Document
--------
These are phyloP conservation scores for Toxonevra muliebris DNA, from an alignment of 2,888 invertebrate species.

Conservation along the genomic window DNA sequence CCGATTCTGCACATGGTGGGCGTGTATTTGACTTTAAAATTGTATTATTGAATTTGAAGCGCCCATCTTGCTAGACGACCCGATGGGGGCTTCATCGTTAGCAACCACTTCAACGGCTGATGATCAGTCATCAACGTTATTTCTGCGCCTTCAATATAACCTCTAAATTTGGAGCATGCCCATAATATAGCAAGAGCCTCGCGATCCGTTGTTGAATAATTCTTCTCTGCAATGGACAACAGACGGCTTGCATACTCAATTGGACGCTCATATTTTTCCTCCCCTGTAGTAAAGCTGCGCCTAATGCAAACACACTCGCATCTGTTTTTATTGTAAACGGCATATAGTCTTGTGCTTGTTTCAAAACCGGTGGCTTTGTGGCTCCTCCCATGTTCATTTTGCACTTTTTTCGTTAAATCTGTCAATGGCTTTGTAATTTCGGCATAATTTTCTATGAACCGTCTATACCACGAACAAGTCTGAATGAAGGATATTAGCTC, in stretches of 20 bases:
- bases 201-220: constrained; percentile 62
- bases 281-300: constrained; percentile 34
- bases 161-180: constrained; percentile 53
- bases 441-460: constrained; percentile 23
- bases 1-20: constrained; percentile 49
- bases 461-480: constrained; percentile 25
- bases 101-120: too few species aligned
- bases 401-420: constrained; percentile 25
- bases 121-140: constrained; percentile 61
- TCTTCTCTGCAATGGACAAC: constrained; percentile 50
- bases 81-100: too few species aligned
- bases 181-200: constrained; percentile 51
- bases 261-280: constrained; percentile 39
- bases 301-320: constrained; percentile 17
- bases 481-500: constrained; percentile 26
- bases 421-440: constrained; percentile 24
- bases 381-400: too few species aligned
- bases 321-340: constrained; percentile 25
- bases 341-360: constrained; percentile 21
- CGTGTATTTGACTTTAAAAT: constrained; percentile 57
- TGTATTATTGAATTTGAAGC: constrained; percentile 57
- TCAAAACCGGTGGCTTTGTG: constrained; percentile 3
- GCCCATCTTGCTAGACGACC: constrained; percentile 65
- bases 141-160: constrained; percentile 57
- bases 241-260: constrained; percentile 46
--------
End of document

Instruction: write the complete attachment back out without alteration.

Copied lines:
These are phyloP conservation scores for Toxonevra muliebris DNA, from an alignment of 2,888 invertebrate species.

Conservation along the genomic window DNA sequence CCGATTCTGCACATGGTGGGCGTGTATTTGACTTTAAAATTGTATTATTGAATTTGAAGCGCCCATCTTGCTAGACGACCCGATGGGGGCTTCATCGTTAGCAACCACTTCAACGGCTGATGATCAGTCATCAACGTTATTTCTGCGCCTTCAATATAACCTCTAAATTTGGAGCATGCCCATAATATAGCAAGAGCCTCGCGATCCGTTGTTGAATAATTCTTCTCTGCAATGGACAACAGACGGCTTGCATACTCAATTGGACGCTCATATTTTTCCTCCCCTGTAGTAAAGCTGCGCCTAATGCAAACACACTCGCATCTGTTTTTATTGTAAACGGCATATAGTCTTGTGCTTGTTTCAAAACCGGTGGCTTTGTGGCTCCTCCCATGTTCATTTTGCACTTTTTTCGTTAAATCTGTCAATGGCTTTGTAATTTCGGCATAATTTTCTATGAACCGTCTATACCACGAACAAGTCTGAATGAAGGATATTAGCTC, in stretches of 20 bases:
- bases 201-220: constrained; percentile 62
- bases 281-300: constrained; percentile 34
- bases 161-180: constrained; percentile 53
- bases 441-460: constrained; percentile 23
- bases 1-20: constrained; percentile 49
- bases 461-480: constrained; percentile 25
- bases 101-120: too few species aligned
- bases 401-420: constrained; percentile 25
- bases 121-140: constrained; percentile 61
- TCTTCTCTGCAATGGACAAC: constrained; percentile 50
- bases 81-100: too few species aligned
- bases 181-200: constrained; percentile 51
- bases 261-280: constrained; percentile 39
- bases 301-320: constrained; percentile 17
- bases 481-500: constrained; percentile 26
- bases 421-440: constrained; percentile 24
- bases 381-400: too few species aligned
- bases 321-340: constrained; percentile 25
- bases 341-360: constrained; percentile 21
- CGTGTATTTGACTTTAAAAT: constrained; percentile 57
- TGTATTATTGAATTTGAAGC: constrained; percentile 57
- TCAAAACCGGTGGCTTTGTG: constrained; percentile 3
- GCCCATCTTGCTAGACGACC: constrained; percentile 65
- bases 141-160: constrained; percentile 57
- bases 241-260: constrained; percentile 46